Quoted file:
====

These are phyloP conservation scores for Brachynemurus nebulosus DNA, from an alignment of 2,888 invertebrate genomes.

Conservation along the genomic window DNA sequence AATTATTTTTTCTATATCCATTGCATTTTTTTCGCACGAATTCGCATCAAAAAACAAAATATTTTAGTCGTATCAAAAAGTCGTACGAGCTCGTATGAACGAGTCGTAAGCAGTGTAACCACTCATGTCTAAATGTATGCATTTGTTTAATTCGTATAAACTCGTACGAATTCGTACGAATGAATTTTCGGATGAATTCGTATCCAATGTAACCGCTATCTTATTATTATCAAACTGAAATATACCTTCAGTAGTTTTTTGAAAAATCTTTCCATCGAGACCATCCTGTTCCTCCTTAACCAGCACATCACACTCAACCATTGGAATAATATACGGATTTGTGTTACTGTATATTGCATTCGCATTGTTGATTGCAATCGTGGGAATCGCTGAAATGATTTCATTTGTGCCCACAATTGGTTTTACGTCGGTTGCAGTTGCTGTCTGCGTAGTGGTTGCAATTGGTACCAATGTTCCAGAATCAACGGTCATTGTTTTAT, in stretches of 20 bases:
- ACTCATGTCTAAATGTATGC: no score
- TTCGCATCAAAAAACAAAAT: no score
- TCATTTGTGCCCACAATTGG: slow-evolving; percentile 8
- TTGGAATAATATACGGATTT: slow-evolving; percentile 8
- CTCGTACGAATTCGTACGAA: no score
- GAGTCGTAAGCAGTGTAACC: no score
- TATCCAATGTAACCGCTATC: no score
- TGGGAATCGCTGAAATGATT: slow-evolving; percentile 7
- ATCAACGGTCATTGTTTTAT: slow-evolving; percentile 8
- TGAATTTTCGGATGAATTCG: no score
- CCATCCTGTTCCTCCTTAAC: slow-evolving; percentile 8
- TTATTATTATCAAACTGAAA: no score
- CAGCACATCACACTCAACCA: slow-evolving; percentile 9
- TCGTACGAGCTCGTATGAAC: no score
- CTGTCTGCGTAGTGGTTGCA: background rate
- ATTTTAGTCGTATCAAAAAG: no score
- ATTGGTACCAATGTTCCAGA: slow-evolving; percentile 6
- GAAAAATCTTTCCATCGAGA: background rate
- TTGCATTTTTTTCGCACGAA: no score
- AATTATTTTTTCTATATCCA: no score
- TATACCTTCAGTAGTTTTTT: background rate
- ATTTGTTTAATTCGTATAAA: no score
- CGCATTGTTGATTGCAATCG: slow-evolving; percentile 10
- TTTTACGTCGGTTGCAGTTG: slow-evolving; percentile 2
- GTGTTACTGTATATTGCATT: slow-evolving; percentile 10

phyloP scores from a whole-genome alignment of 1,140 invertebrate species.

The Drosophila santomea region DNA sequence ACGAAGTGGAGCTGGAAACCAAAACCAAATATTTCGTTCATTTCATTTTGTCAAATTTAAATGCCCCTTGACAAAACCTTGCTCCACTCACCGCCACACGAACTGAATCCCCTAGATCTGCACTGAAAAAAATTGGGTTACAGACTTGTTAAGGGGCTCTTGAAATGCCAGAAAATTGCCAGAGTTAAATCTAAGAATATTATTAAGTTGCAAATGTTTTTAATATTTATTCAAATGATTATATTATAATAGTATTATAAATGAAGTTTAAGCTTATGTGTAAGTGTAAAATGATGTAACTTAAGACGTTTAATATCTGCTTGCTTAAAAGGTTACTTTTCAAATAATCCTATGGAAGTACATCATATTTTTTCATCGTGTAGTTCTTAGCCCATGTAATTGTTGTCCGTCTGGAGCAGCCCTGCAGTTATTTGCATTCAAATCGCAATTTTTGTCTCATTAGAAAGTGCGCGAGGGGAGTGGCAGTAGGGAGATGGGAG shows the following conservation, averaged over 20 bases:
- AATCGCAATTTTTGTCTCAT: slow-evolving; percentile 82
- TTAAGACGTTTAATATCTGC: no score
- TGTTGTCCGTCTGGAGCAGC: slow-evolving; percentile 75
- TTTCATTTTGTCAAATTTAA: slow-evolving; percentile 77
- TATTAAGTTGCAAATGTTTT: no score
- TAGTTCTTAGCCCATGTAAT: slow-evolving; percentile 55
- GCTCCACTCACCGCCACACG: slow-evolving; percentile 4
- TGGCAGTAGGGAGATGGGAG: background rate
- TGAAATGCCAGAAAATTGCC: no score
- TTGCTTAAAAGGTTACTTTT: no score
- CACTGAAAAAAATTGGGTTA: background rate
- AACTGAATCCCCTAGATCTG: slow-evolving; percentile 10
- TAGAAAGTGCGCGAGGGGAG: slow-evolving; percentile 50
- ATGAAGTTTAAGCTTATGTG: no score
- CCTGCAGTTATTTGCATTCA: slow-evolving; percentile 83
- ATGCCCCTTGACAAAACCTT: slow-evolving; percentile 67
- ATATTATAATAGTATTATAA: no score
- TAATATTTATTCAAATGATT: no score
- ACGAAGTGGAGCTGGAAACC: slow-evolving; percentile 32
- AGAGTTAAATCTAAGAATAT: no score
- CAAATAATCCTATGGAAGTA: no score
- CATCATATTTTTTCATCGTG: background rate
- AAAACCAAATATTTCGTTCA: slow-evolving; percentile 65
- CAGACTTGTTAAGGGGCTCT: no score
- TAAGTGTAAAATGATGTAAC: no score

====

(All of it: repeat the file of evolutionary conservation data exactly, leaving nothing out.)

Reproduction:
These are phyloP conservation scores for Brachynemurus nebulosus DNA, from an alignment of 2,888 invertebrate genomes.

Conservation along the genomic window DNA sequence AATTATTTTTTCTATATCCATTGCATTTTTTTCGCACGAATTCGCATCAAAAAACAAAATATTTTAGTCGTATCAAAAAGTCGTACGAGCTCGTATGAACGAGTCGTAAGCAGTGTAACCACTCATGTCTAAATGTATGCATTTGTTTAATTCGTATAAACTCGTACGAATTCGTACGAATGAATTTTCGGATGAATTCGTATCCAATGTAACCGCTATCTTATTATTATCAAACTGAAATATACCTTCAGTAGTTTTTTGAAAAATCTTTCCATCGAGACCATCCTGTTCCTCCTTAACCAGCACATCACACTCAACCATTGGAATAATATACGGATTTGTGTTACTGTATATTGCATTCGCATTGTTGATTGCAATCGTGGGAATCGCTGAAATGATTTCATTTGTGCCCACAATTGGTTTTACGTCGGTTGCAGTTGCTGTCTGCGTAGTGGTTGCAATTGGTACCAATGTTCCAGAATCAACGGTCATTGTTTTAT, in stretches of 20 bases:
- ACTCATGTCTAAATGTATGC: no score
- TTCGCATCAAAAAACAAAAT: no score
- TCATTTGTGCCCACAATTGG: slow-evolving; percentile 8
- TTGGAATAATATACGGATTT: slow-evolving; percentile 8
- CTCGTACGAATTCGTACGAA: no score
- GAGTCGTAAGCAGTGTAACC: no score
- TATCCAATGTAACCGCTATC: no score
- TGGGAATCGCTGAAATGATT: slow-evolving; percentile 7
- ATCAACGGTCATTGTTTTAT: slow-evolving; percentile 8
- TGAATTTTCGGATGAATTCG: no score
- CCATCCTGTTCCTCCTTAAC: slow-evolving; percentile 8
- TTATTATTATCAAACTGAAA: no score
- CAGCACATCACACTCAACCA: slow-evolving; percentile 9
- TCGTACGAGCTCGTATGAAC: no score
- CTGTCTGCGTAGTGGTTGCA: background rate
- ATTTTAGTCGTATCAAAAAG: no score
- ATTGGTACCAATGTTCCAGA: slow-evolving; percentile 6
- GAAAAATCTTTCCATCGAGA: background rate
- TTGCATTTTTTTCGCACGAA: no score
- AATTATTTTTTCTATATCCA: no score
- TATACCTTCAGTAGTTTTTT: background rate
- ATTTGTTTAATTCGTATAAA: no score
- CGCATTGTTGATTGCAATCG: slow-evolving; percentile 10
- TTTTACGTCGGTTGCAGTTG: slow-evolving; percentile 2
- GTGTTACTGTATATTGCATT: slow-evolving; percentile 10

phyloP scores from a whole-genome alignment of 1,140 invertebrate species.

The Drosophila santomea region DNA sequence ACGAAGTGGAGCTGGAAACCAAAACCAAATATTTCGTTCATTTCATTTTGTCAAATTTAAATGCCCCTTGACAAAACCTTGCTCCACTCACCGCCACACGAACTGAATCCCCTAGATCTGCACTGAAAAAAATTGGGTTACAGACTTGTTAAGGGGCTCTTGAAATGCCAGAAAATTGCCAGAGTTAAATCTAAGAATATTATTAAGTTGCAAATGTTTTTAATATTTATTCAAATGATTATATTATAATAGTATTATAAATGAAGTTTAAGCTTATGTGTAAGTGTAAAATGATGTAACTTAAGACGTTTAATATCTGCTTGCTTAAAAGGTTACTTTTCAAATAATCCTATGGAAGTACATCATATTTTTTCATCGTGTAGTTCTTAGCCCATGTAATTGTTGTCCGTCTGGAGCAGCCCTGCAGTTATTTGCATTCAAATCGCAATTTTTGTCTCATTAGAAAGTGCGCGAGGGGAGTGGCAGTAGGGAGATGGGAG shows the following conservation, averaged over 20 bases:
- AATCGCAATTTTTGTCTCAT: slow-evolving; percentile 82
- TTAAGACGTTTAATATCTGC: no score
- TGTTGTCCGTCTGGAGCAGC: slow-evolving; percentile 75
- TTTCATTTTGTCAAATTTAA: slow-evolving; percentile 77
- TATTAAGTTGCAAATGTTTT: no score
- TAGTTCTTAGCCCATGTAAT: slow-evolving; percentile 55
- GCTCCACTCACCGCCACACG: slow-evolving; percentile 4
- TGGCAGTAGGGAGATGGGAG: background rate
- TGAAATGCCAGAAAATTGCC: no score
- TTGCTTAAAAGGTTACTTTT: no score
- CACTGAAAAAAATTGGGTTA: background rate
- AACTGAATCCCCTAGATCTG: slow-evolving; percentile 10
- TAGAAAGTGCGCGAGGGGAG: slow-evolving; percentile 50
- ATGAAGTTTAAGCTTATGTG: no score
- CCTGCAGTTATTTGCATTCA: slow-evolving; percentile 83
- ATGCCCCTTGACAAAACCTT: slow-evolving; percentile 67
- ATATTATAATAGTATTATAA: no score
- TAATATTTATTCAAATGATT: no score
- ACGAAGTGGAGCTGGAAACC: slow-evolving; percentile 32
- AGAGTTAAATCTAAGAATAT: no score
- CAAATAATCCTATGGAAGTA: no score
- CATCATATTTTTTCATCGTG: background rate
- AAAACCAAATATTTCGTTCA: slow-evolving; percentile 65
- CAGACTTGTTAAGGGGCTCT: no score
- TAAGTGTAAAATGATGTAAC: no score